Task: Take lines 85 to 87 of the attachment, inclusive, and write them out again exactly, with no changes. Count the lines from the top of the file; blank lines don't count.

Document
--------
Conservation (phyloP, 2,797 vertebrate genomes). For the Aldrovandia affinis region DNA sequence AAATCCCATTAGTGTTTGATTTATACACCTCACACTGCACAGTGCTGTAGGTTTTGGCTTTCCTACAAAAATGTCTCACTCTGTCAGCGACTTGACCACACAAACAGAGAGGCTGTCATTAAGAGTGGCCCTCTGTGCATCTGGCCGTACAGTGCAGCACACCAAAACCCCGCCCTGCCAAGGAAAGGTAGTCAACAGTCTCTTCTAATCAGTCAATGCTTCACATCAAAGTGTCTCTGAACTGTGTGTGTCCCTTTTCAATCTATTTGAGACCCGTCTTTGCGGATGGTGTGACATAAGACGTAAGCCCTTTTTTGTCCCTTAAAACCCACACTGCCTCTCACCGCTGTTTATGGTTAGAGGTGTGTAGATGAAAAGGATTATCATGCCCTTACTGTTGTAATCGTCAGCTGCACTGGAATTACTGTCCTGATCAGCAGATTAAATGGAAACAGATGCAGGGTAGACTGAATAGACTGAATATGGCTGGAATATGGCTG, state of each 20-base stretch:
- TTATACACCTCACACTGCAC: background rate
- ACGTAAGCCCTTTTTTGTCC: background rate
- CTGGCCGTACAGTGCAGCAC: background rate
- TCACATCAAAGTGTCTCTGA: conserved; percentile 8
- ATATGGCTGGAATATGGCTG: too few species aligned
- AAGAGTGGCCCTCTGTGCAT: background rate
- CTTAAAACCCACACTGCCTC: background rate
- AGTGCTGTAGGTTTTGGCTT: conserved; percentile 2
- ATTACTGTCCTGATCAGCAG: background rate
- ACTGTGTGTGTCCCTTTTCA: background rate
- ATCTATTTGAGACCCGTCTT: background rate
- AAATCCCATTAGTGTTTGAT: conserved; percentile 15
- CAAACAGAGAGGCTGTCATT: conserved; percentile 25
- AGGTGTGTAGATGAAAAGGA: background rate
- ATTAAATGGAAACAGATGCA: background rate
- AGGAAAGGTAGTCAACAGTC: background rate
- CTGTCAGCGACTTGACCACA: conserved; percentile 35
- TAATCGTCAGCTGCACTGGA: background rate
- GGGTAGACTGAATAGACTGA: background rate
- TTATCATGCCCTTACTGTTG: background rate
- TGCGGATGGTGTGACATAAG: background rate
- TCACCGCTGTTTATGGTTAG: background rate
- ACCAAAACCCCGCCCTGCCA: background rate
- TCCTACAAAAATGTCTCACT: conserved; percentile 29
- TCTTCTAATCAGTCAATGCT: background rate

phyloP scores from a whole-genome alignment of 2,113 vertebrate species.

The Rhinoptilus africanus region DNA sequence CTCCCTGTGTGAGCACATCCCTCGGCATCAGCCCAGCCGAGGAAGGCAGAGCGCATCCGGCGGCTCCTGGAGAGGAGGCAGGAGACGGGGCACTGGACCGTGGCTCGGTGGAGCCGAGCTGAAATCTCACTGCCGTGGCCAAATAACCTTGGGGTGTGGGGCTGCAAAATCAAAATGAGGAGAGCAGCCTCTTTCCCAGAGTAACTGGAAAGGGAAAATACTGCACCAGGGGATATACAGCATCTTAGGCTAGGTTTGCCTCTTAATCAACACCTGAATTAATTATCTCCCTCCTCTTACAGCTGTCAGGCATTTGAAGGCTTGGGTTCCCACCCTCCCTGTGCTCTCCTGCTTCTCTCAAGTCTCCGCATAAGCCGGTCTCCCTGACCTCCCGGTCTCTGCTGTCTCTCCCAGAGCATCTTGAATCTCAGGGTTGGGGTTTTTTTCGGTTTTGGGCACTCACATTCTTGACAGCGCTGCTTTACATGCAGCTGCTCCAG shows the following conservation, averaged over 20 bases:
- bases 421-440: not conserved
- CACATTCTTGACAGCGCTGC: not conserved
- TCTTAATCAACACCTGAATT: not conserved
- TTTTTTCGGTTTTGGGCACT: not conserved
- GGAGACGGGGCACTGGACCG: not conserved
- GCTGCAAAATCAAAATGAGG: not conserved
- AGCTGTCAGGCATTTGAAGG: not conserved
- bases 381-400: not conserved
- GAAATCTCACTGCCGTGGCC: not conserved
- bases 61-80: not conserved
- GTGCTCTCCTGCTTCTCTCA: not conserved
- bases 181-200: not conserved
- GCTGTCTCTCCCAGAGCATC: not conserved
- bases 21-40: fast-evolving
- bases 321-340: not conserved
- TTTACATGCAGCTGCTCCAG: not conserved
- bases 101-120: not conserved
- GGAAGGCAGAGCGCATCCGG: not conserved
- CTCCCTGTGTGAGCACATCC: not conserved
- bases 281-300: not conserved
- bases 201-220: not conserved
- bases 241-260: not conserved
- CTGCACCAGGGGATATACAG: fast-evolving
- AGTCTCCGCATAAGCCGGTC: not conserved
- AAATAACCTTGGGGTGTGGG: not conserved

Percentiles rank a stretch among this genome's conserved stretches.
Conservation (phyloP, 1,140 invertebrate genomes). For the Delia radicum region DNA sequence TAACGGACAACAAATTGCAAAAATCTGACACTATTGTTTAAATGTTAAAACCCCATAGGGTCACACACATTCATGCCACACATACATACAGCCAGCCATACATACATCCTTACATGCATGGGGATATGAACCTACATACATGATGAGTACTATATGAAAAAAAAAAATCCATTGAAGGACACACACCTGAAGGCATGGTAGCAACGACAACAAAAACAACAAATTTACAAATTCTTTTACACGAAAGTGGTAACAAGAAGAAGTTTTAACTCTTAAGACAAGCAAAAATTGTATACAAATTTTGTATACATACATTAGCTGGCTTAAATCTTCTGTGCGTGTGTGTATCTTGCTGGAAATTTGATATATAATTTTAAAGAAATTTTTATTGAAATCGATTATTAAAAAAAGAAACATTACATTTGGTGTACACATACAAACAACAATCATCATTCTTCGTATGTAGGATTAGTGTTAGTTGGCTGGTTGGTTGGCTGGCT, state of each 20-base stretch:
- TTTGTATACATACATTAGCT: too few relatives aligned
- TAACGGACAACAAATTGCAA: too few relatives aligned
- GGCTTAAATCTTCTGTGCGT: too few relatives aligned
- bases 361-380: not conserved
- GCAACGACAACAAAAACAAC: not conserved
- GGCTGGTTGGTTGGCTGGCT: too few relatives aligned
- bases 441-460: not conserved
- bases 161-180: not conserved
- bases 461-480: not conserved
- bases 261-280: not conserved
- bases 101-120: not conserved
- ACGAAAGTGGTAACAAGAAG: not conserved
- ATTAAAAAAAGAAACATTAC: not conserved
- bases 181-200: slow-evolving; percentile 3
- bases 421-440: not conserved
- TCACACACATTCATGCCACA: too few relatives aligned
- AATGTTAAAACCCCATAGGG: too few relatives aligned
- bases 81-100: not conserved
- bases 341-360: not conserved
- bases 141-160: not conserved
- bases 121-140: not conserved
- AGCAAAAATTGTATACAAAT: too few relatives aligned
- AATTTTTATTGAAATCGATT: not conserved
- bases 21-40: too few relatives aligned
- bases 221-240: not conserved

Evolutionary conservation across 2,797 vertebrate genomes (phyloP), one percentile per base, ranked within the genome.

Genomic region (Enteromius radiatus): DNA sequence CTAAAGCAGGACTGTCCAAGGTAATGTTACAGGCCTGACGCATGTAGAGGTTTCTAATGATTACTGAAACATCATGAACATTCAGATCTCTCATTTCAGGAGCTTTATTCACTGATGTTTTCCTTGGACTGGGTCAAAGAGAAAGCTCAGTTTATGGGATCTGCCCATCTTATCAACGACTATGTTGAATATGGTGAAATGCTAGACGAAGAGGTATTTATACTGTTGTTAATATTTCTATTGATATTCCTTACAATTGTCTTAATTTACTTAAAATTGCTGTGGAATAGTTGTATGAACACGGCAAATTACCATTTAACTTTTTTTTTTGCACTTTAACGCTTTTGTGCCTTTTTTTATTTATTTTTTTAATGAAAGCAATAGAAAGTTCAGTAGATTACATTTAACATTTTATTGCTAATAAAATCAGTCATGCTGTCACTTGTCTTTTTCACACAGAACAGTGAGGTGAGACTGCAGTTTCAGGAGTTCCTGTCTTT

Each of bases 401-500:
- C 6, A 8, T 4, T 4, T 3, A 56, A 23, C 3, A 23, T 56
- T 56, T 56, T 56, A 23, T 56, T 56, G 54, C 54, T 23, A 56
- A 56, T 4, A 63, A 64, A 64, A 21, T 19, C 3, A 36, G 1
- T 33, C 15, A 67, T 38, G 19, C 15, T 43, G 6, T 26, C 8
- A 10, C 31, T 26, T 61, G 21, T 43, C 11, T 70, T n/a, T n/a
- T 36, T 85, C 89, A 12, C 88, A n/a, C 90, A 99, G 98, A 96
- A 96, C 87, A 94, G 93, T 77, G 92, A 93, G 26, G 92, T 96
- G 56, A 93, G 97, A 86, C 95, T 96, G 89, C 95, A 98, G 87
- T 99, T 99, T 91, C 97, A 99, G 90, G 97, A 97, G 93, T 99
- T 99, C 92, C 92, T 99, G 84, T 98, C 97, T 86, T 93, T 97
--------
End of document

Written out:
- T 56, T 56, T 56, A 23, T 56, T 56, G 54, C 54, T 23, A 56
- A 56, T 4, A 63, A 64, A 64, A 21, T 19, C 3, A 36, G 1
- T 33, C 15, A 67, T 38, G 19, C 15, T 43, G 6, T 26, C 8